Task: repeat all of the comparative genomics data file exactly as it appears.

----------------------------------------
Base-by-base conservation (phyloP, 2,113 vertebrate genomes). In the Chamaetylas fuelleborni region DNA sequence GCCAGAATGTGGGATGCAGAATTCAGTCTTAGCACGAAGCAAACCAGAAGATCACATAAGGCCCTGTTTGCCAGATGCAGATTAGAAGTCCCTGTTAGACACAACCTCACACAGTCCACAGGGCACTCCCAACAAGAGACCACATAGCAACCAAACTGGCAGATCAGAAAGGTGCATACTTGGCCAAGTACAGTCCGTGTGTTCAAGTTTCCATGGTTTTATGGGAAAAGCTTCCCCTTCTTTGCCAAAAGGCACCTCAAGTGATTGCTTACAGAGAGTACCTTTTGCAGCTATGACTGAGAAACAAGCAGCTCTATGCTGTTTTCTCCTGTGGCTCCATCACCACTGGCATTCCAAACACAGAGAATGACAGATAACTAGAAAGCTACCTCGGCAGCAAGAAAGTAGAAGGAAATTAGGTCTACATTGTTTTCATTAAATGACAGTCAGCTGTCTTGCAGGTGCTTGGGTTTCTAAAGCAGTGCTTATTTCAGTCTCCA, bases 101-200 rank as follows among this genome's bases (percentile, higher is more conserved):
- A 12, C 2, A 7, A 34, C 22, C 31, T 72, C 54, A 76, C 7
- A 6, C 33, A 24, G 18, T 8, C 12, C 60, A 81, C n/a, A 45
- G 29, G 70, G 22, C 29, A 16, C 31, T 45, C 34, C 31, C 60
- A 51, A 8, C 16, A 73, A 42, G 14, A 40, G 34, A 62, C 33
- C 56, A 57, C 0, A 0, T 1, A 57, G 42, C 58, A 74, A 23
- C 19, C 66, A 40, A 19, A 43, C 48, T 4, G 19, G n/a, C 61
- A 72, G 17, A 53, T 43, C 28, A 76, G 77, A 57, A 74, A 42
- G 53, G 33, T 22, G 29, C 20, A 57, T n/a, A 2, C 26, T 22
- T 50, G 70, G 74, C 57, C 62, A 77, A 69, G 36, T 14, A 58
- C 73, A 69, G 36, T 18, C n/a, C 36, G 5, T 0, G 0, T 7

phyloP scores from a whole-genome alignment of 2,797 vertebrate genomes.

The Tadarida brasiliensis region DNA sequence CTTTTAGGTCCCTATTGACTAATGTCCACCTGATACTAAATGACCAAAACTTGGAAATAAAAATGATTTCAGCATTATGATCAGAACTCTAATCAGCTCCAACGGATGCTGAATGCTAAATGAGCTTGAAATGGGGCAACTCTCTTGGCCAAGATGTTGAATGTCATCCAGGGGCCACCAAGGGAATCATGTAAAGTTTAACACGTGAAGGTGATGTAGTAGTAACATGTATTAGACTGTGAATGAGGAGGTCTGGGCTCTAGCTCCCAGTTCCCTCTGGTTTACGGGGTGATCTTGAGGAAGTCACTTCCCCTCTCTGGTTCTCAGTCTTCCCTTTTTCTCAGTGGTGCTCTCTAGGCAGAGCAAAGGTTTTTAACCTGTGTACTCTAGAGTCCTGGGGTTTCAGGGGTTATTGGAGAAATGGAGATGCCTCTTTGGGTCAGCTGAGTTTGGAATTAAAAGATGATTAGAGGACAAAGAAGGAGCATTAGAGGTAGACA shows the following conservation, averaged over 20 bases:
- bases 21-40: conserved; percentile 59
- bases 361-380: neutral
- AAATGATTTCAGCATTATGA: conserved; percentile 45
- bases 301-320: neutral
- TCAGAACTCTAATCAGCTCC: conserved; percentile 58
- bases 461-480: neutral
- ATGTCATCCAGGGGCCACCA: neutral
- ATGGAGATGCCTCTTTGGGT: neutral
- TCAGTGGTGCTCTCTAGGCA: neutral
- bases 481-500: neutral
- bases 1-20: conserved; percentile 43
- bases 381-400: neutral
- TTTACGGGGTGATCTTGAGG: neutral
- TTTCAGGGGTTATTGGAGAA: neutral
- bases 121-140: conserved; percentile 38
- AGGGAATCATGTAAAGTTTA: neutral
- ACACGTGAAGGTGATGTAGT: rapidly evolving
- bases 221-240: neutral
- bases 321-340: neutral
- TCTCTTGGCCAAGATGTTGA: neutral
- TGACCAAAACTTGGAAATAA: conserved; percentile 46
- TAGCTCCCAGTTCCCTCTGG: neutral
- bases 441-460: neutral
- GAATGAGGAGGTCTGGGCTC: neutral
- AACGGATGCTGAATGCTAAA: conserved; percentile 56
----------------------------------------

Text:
Base-by-base conservation (phyloP, 2,113 vertebrate genomes). In the Chamaetylas fuelleborni region DNA sequence GCCAGAATGTGGGATGCAGAATTCAGTCTTAGCACGAAGCAAACCAGAAGATCACATAAGGCCCTGTTTGCCAGATGCAGATTAGAAGTCCCTGTTAGACACAACCTCACACAGTCCACAGGGCACTCCCAACAAGAGACCACATAGCAACCAAACTGGCAGATCAGAAAGGTGCATACTTGGCCAAGTACAGTCCGTGTGTTCAAGTTTCCATGGTTTTATGGGAAAAGCTTCCCCTTCTTTGCCAAAAGGCACCTCAAGTGATTGCTTACAGAGAGTACCTTTTGCAGCTATGACTGAGAAACAAGCAGCTCTATGCTGTTTTCTCCTGTGGCTCCATCACCACTGGCATTCCAAACACAGAGAATGACAGATAACTAGAAAGCTACCTCGGCAGCAAGAAAGTAGAAGGAAATTAGGTCTACATTGTTTTCATTAAATGACAGTCAGCTGTCTTGCAGGTGCTTGGGTTTCTAAAGCAGTGCTTATTTCAGTCTCCA, bases 101-200 rank as follows among this genome's bases (percentile, higher is more conserved):
- A 12, C 2, A 7, A 34, C 22, C 31, T 72, C 54, A 76, C 7
- A 6, C 33, A 24, G 18, T 8, C 12, C 60, A 81, C n/a, A 45
- G 29, G 70, G 22, C 29, A 16, C 31, T 45, C 34, C 31, C 60
- A 51, A 8, C 16, A 73, A 42, G 14, A 40, G 34, A 62, C 33
- C 56, A 57, C 0, A 0, T 1, A 57, G 42, C 58, A 74, A 23
- C 19, C 66, A 40, A 19, A 43, C 48, T 4, G 19, G n/a, C 61
- A 72, G 17, A 53, T 43, C 28, A 76, G 77, A 57, A 74, A 42
- G 53, G 33, T 22, G 29, C 20, A 57, T n/a, A 2, C 26, T 22
- T 50, G 70, G 74, C 57, C 62, A 77, A 69, G 36, T 14, A 58
- C 73, A 69, G 36, T 18, C n/a, C 36, G 5, T 0, G 0, T 7

phyloP scores from a whole-genome alignment of 2,797 vertebrate genomes.

The Tadarida brasiliensis region DNA sequence CTTTTAGGTCCCTATTGACTAATGTCCACCTGATACTAAATGACCAAAACTTGGAAATAAAAATGATTTCAGCATTATGATCAGAACTCTAATCAGCTCCAACGGATGCTGAATGCTAAATGAGCTTGAAATGGGGCAACTCTCTTGGCCAAGATGTTGAATGTCATCCAGGGGCCACCAAGGGAATCATGTAAAGTTTAACACGTGAAGGTGATGTAGTAGTAACATGTATTAGACTGTGAATGAGGAGGTCTGGGCTCTAGCTCCCAGTTCCCTCTGGTTTACGGGGTGATCTTGAGGAAGTCACTTCCCCTCTCTGGTTCTCAGTCTTCCCTTTTTCTCAGTGGTGCTCTCTAGGCAGAGCAAAGGTTTTTAACCTGTGTACTCTAGAGTCCTGGGGTTTCAGGGGTTATTGGAGAAATGGAGATGCCTCTTTGGGTCAGCTGAGTTTGGAATTAAAAGATGATTAGAGGACAAAGAAGGAGCATTAGAGGTAGACA shows the following conservation, averaged over 20 bases:
- bases 21-40: conserved; percentile 59
- bases 361-380: neutral
- AAATGATTTCAGCATTATGA: conserved; percentile 45
- bases 301-320: neutral
- TCAGAACTCTAATCAGCTCC: conserved; percentile 58
- bases 461-480: neutral
- ATGTCATCCAGGGGCCACCA: neutral
- ATGGAGATGCCTCTTTGGGT: neutral
- TCAGTGGTGCTCTCTAGGCA: neutral
- bases 481-500: neutral
- bases 1-20: conserved; percentile 43
- bases 381-400: neutral
- TTTACGGGGTGATCTTGAGG: neutral
- TTTCAGGGGTTATTGGAGAA: neutral
- bases 121-140: conserved; percentile 38
- AGGGAATCATGTAAAGTTTA: neutral
- ACACGTGAAGGTGATGTAGT: rapidly evolving
- bases 221-240: neutral
- bases 321-340: neutral
- TCTCTTGGCCAAGATGTTGA: neutral
- TGACCAAAACTTGGAAATAA: conserved; percentile 46
- TAGCTCCCAGTTCCCTCTGG: neutral
- bases 441-460: neutral
- GAATGAGGAGGTCTGGGCTC: neutral
- AACGGATGCTGAATGCTAAA: conserved; percentile 56